Team Opportunities

Once you have verified the company has the ‘how’ (the process), and the ‘who’ (the resources), the project manager can begin to address the team optimization issues.  From this point the manager has within their scope the ability to pull the team together for a common goal based around “what’ (the project), ‘why’ (the company goals), and ‘when’ (schedule). 

Many team building firms offer offsite events to encourage interaction within a group.  The activities are generally abstract (nothing to do with the employee’s daily activities), and are generally designed to be light and fun.  These activities are designed to try to pull all members together, and to provide a seed for communications to begin.  The general philosophy is by better understanding the people on the team, and having a positive common experience, the opportunity for better project communications is provided. 

Some specific areas a manager can address to foster communications on a regular basis include:

  • Team Lunches – Many companies mistakenly see this as an ‘expense’, yet in reality it is some of the least expensive employee time!  A one hour lunch meeting (catered) may cost $6-10 per person, yet these employees are working (or at least team building) for an extra hour.  Team lunches provide an opportunity for the casual conversation to foster group interaction, as well as the extra work time.  A balance if these ranging from 30-50% socializing can be a highly effective team interaction tool.

  • Employee Empowerment – For many employees empowerment allows them to feel in control of their destiny, and motivates them to higher productivity.  As stated previously though in the alternative personality types (see Employee Types), empowerment is not for everyone.  Goal oriented employees will thrive under empowerment, but hourly or social may not.  Hourly or social employees are not necessarily motivated by the ‘American Dream’ of success within a corporation, so allowing them to do more may be more of a burden than opportunity.  It is fair to say the opposite though – Micro-management stifles personal motivation.  Even for the social employee, while some attention may be welcomed, attention in the form of micro-management projects a lack of confidence in the employees ability.

  • Seating Arrangements – As with real-estate - Location, location, location….  As simple as it seems, even slight separations in seating can have a big impact on group interactions.  Cubicles with close seating provide for the osmosis effect – Your brain processes the information around you whether you ‘hear it’ or not.  People are creatures of habit and settle in to their ‘home’ at the office.  Given any moderate distance between employees and interactions quickly change from routine informal conversations to email interaction, or meetings… each of which is much less effective.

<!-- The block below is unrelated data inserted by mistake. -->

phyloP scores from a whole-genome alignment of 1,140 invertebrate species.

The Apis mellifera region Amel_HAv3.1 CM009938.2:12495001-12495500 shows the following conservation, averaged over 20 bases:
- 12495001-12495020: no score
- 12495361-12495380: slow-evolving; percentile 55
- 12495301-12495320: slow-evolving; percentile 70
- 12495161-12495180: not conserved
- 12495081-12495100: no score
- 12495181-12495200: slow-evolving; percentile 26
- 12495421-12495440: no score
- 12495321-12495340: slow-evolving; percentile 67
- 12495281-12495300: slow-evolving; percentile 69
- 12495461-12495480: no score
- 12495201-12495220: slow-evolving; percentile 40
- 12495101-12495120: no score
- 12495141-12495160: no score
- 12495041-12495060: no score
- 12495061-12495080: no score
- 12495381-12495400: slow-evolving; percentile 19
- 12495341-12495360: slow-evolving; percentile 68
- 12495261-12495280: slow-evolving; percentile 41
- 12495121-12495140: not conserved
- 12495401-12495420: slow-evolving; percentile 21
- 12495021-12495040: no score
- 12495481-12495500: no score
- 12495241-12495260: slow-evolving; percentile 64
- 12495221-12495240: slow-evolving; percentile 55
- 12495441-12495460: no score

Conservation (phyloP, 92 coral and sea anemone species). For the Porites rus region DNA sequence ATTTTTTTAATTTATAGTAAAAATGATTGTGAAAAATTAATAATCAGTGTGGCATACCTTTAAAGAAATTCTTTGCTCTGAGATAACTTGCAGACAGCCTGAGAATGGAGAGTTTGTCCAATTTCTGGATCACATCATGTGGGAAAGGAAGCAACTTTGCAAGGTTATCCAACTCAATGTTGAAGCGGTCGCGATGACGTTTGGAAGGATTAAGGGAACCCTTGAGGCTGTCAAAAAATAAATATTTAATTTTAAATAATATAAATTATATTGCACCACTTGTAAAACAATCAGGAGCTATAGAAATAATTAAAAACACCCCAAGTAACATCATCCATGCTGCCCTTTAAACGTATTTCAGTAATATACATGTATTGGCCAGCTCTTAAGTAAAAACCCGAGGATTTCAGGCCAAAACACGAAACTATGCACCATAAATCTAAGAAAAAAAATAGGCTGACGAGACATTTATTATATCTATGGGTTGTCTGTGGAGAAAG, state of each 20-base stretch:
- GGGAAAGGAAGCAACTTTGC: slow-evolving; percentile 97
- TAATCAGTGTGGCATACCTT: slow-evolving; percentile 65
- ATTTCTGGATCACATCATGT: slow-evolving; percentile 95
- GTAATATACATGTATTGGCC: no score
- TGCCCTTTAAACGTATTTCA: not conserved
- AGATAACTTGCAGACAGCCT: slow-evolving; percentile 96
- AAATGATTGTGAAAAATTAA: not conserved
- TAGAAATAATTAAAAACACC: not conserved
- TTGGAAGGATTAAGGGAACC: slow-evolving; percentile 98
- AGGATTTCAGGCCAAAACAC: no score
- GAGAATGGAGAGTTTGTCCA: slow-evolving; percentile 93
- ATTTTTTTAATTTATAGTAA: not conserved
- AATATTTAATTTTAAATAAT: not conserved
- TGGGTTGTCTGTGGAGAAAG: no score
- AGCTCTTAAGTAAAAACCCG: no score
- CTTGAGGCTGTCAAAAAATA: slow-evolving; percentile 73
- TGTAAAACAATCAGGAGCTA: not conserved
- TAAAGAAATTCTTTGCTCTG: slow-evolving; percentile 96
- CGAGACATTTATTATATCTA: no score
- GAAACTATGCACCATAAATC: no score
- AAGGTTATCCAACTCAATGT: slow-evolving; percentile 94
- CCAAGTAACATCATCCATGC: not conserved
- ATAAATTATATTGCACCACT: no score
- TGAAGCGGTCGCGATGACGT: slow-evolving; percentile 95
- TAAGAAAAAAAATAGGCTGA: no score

• Near Term Goals – Most projects take an extended period to complete, whether this means months, or even years.  With goals too far in the future employees are unlikely to put much value on them, and therefore will not strive as hard to meet them.  By offering near term goals employees are encouraged to put in the extra effort so the team can succeed in making a visible milestone.  Team accountability can be a strong driver in motivating others – the employees can feel responsible to the team rather than management for their portion of the project.  Nobody wants to be the one to drop the ball on the final play, so employees will strive to stay up or ahead of the team.

  • Sharing Successes – Finally sharing the successes of the team instills an environment with forward momentum.  All of the employees can see how the project is moving forward, and how they are a piece of something much bigger than themselves.  Like with Near Term Goals, sharing success helps instill a sense of forward movement and urgency in moving forward. 

The goal of all of these team activities is to promote positive communications and common sense of purpose.  By rallying the team behind the project and having all members committed to the project success, we ensure the best productivity from the team as a whole.


There are many opportunities for the project manager to build successful teams, some of which can have a profound effect on project predictability, yet are often missed.  A proactive a manager has an opportunity to increase the project’s probability of success before the team even starts by identifying risks associated with process and employee historical performance and putting alternative plans in motion.

Once the process and employees are in place, understanding the employee types can help provide insights in how best to guide the employees through the project process.  Employees are motivated by different factors and providing the optimal motivation may be within the manager’s realm.  And lastly, providing opportunities for employees to interact and develop as a team can foster personal commitment to the team’s success.  Some (of many) simply techniques were provided to help guide the team toward a common sense of achievement. 

[1] There is a book “Developing Products in Half the Time: New Rules, New Tools, 2nd Edition” by Preston G. Smith and Donald G. Reinertsen which does an excellent job addressing the true costs of decisions and project delays.  By developing a quantifiable method of assigning costs, a uniform method of evaluating alternatives can be applied.  By knowing the cost per day of delay (this is the market value of the new product, not the development resource cost), managers can make a direct assessment of the cost-benefit tradeoffs associated with applying resources to address issues.